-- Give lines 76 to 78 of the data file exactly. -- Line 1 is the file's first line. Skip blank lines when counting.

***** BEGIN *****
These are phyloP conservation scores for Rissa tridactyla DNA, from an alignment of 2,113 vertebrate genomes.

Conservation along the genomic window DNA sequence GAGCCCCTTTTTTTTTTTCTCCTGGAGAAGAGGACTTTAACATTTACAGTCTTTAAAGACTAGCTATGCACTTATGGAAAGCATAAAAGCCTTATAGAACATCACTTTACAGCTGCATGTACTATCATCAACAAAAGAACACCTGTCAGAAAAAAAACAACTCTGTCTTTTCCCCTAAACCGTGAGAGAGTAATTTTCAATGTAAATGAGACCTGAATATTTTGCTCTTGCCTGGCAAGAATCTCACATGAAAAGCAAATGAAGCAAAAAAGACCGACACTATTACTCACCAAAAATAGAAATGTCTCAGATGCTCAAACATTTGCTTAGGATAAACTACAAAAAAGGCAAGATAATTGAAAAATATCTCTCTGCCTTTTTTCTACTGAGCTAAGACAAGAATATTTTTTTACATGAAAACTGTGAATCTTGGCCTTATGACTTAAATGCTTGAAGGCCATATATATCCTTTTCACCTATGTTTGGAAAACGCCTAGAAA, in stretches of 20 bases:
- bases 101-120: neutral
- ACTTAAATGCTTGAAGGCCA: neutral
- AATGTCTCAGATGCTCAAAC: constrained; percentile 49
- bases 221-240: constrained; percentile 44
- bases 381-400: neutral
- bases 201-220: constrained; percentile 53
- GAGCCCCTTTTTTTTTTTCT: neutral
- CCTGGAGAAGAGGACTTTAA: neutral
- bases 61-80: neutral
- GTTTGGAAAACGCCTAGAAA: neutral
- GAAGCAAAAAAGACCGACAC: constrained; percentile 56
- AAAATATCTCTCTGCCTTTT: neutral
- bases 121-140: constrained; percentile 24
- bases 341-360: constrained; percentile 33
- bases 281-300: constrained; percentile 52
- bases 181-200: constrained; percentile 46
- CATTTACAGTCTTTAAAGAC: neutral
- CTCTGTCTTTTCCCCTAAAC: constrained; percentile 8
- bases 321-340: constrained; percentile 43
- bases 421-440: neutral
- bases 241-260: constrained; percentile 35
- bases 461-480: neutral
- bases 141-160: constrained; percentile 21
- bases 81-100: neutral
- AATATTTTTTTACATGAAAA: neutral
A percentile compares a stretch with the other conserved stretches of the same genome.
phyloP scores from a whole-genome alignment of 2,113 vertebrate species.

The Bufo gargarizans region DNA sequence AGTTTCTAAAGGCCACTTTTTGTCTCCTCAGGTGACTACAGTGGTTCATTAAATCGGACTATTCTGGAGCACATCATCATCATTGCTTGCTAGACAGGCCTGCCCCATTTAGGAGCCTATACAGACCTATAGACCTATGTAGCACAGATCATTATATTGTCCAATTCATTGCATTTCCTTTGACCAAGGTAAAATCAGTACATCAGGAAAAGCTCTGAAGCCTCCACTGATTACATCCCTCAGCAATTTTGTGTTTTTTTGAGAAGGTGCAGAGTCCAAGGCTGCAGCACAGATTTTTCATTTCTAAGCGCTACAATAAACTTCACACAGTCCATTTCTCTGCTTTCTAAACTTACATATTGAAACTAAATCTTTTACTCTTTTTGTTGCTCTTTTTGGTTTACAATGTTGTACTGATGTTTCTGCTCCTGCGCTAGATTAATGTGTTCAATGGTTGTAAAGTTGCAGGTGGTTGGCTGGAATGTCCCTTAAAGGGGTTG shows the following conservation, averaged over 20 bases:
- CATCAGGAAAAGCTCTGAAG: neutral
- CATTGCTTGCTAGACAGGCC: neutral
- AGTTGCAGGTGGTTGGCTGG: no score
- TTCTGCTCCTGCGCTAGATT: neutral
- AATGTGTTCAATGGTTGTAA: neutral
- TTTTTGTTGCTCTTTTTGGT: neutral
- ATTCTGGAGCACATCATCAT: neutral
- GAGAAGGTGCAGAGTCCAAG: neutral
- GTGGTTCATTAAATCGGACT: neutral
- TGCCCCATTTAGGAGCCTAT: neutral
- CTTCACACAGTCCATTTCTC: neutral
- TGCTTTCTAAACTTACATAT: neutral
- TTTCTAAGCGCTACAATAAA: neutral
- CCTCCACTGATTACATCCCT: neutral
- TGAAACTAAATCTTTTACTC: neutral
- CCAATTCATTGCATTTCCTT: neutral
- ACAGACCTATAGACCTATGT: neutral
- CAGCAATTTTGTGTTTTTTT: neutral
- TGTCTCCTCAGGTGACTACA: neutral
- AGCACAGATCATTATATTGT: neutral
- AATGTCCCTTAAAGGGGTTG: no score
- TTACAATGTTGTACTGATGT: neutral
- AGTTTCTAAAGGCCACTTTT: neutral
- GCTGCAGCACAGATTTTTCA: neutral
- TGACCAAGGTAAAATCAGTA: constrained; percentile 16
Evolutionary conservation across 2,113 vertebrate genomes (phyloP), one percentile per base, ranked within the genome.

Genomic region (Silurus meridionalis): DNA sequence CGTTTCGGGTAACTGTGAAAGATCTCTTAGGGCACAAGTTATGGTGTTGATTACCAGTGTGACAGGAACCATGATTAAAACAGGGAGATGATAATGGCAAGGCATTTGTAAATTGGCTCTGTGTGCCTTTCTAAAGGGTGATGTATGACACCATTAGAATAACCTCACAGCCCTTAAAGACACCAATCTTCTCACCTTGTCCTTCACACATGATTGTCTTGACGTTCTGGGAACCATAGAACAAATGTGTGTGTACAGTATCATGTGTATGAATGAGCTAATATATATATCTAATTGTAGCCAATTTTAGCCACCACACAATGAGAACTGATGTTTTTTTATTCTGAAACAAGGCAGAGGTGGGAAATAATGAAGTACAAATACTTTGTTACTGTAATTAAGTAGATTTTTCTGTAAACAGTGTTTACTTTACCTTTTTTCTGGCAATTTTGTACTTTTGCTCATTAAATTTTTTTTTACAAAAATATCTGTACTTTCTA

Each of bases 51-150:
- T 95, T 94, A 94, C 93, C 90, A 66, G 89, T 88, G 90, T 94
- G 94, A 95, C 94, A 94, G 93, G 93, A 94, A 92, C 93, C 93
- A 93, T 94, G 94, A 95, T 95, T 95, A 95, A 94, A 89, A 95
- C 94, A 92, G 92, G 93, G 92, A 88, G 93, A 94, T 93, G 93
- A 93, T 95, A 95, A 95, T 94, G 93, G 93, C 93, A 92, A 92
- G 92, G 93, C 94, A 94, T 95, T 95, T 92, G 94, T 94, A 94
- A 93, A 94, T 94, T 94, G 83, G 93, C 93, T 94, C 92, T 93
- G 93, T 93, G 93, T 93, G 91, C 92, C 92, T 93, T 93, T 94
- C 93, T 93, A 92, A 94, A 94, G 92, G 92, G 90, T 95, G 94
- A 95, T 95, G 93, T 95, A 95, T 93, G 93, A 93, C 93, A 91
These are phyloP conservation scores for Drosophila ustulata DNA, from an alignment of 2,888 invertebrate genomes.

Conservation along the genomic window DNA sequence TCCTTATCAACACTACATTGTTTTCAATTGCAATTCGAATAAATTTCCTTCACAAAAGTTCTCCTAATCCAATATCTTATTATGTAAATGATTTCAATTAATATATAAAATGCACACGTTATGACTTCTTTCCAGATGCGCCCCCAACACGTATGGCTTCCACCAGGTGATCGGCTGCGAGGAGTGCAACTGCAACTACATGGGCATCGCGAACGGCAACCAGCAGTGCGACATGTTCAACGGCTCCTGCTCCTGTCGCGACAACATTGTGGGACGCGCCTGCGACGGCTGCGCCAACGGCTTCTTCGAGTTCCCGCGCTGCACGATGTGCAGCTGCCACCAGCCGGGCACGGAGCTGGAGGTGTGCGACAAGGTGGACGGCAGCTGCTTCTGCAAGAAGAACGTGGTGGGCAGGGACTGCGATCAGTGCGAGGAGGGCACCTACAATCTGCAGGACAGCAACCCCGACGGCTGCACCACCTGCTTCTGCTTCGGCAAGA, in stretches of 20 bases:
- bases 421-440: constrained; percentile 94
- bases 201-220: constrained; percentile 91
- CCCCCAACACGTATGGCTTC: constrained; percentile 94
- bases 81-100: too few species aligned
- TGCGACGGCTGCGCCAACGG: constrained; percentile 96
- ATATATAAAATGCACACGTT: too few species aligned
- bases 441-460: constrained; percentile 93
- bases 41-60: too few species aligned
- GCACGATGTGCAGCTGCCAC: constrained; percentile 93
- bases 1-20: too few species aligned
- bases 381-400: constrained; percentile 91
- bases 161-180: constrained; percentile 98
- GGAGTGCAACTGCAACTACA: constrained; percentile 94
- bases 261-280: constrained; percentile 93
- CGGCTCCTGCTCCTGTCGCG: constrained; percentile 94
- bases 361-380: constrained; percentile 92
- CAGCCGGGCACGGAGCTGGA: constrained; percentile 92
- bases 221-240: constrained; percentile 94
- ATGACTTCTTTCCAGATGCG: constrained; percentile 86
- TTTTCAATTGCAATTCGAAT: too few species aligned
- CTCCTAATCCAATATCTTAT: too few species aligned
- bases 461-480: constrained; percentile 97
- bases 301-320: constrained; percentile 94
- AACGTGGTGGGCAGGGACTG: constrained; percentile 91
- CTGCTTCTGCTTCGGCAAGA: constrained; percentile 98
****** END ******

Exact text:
- ATATATAAAATGCACACGTT: too few species aligned
- bases 441-460: constrained; percentile 93
- bases 41-60: too few species aligned